Frequently asked questions

A comprehensive report is available that documents this research in detail - which readers can download here

Below are some notes on the most frequently asked questions since the report was published.

1/ What is different about this type of participation?

The idea of developing an approach based on participatory culture started with the observation that some innovative local projects were achieving inclusive participation. New participation culture projects involved activities which were intrinsically appealing to more people, often with what we began to view as ‘common denominator’ activities such as cooking, learning, making - experiences of co-producing something tangible as a group of equal peers.

One of the key differentiators of this model compared to other models was that these projects were creating mutually beneficial experiences. They also offered opportunities for individuals to live more sustainably by creating collective experiences such as repairing and sharing resources that could become part of everyday life.

2/ What do we mean by a ‘platform approach’?

The Open Works was set up as an experimental platform to combine the features of innovation platforms and the necessary incubation structures for growing new local participation projects.

The platform allowed a re-design of existing participation infrastructures by making it easy for a single resident to come through the shop door (the platform HQ), get inspired by the project ideas we introduced, and start a project the same day. The platform’s role was to inspire and co-design participatory projects with local residents; incorporate the design principles; connect people and ideas; source functional spaces; and take responsibility for necessary concerns such as insurance and safety at a network level.

The platform structure meant that residents didn’t have to form constituted groups, open bank accounts, apply for grants or make heavy long term organisational commitments. It enabled people to design and test an idea rapidly and easily.

3/ What are ‘Compound outcomes’

The research surfaced 3 types of outcomes what could be achieved through mass participation, all of which require frequency and scale. Frequent micro participation generates micro outcomes that need to accumulate and combine. In this way they will build over time to achieve long-term change, both for individuals and neighbourhoods. We have used the term ‘compound outcome’ to describe long range outcomes that require multiple people, actions or experiences to achieve:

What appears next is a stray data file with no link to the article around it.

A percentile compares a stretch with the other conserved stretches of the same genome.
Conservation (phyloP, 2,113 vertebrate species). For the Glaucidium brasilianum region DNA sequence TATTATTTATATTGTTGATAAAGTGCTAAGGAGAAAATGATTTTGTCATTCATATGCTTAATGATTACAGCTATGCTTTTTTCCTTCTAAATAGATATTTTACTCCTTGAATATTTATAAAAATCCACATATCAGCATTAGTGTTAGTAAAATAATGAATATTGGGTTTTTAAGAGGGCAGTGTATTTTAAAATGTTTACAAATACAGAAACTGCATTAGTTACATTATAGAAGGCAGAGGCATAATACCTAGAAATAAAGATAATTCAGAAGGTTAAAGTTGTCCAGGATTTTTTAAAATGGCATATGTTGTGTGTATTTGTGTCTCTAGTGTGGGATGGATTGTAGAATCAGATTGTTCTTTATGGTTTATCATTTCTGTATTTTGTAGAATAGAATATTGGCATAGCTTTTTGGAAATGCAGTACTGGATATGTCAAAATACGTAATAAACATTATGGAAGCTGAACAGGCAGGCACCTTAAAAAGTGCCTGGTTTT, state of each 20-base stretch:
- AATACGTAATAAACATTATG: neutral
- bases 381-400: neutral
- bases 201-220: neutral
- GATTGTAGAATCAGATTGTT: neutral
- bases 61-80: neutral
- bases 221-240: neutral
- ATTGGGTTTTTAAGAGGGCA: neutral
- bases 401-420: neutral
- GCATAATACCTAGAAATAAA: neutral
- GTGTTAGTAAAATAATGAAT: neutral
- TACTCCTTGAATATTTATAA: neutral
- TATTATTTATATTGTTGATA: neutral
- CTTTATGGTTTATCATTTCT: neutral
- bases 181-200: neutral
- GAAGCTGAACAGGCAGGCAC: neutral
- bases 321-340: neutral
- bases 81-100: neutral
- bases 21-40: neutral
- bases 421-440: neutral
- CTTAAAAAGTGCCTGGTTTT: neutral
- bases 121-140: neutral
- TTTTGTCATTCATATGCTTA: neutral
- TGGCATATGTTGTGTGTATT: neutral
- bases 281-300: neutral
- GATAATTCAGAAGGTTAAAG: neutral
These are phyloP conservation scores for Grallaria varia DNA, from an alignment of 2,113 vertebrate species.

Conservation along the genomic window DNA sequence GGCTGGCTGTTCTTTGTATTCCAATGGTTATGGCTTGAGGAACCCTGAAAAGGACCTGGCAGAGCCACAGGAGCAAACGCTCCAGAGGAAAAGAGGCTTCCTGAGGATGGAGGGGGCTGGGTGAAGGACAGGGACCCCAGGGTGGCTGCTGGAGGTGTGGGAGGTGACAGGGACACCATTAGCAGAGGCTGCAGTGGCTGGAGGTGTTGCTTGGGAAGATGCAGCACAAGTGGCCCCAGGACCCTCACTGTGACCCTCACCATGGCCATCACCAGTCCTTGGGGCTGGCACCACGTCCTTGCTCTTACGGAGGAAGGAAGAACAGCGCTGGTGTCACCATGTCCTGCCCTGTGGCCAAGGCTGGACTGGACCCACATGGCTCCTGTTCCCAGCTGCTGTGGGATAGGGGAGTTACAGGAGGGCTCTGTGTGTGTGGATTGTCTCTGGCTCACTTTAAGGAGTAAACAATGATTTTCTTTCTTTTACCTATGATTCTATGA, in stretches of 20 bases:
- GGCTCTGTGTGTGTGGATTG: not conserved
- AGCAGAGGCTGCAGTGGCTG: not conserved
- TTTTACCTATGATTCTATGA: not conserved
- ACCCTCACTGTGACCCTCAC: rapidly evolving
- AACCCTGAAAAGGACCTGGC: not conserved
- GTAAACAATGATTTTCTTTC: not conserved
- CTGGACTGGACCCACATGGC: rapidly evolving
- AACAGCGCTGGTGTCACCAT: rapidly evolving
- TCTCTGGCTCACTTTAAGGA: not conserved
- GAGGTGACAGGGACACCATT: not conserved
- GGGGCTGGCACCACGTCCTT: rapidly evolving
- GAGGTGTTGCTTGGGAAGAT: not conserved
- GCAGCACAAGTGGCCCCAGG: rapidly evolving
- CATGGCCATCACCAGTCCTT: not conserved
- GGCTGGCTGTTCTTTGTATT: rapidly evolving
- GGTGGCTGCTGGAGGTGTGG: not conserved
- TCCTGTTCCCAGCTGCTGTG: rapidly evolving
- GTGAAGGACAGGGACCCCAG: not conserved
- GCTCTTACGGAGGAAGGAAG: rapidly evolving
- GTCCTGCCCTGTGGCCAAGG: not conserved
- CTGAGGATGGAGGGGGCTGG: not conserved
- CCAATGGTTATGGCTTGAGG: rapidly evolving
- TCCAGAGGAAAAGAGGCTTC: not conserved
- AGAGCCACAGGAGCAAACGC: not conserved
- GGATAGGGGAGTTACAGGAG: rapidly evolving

• Direct effects – to individuals and their families e.g. health, saving money, access to networks
  • Collective effects – of many micro activities e.g. recycling, peer learning networks
  • Networked effects – of people knowing one another e.g. growing new ideas, rising to community challenges together

The next stage will see the development of ways of measuring and analyzing these compound outcomes, particularly how they will work with new blended co-production models – ideally to create dashboards of indicators which will keep everyone enthusiastic about the social, economic and environmental health of the neighbourhood, and continue to participate on a daily basis.

4/ How do we create a collective investment framework when outcomes are derived through such a distributed method?

Funding small charitable organisations directly has achieved outcomes for people with high levels of need for a long time. Community Foundations have become distributors for these types of funding.  But the effects of this type of funding process have become clearer over time - rather than encouraging collaboration organisations have become highly competitive for both funding and volunteers in places.

A collective investment framework needs to be developed in order that multiple players, who might have segmented goals e.g. health outcomes or for young people, can come together to invest in a place through the platform. Importantly it needs to allow for residents to also invest in their neighbourhood, as well foundations, companies or government. We have seen inspiring discussions in the Netherlands where people have described how they would like to invest into the sorts of neighbourhoods they would like to grow old in, as well as in financial pension funds.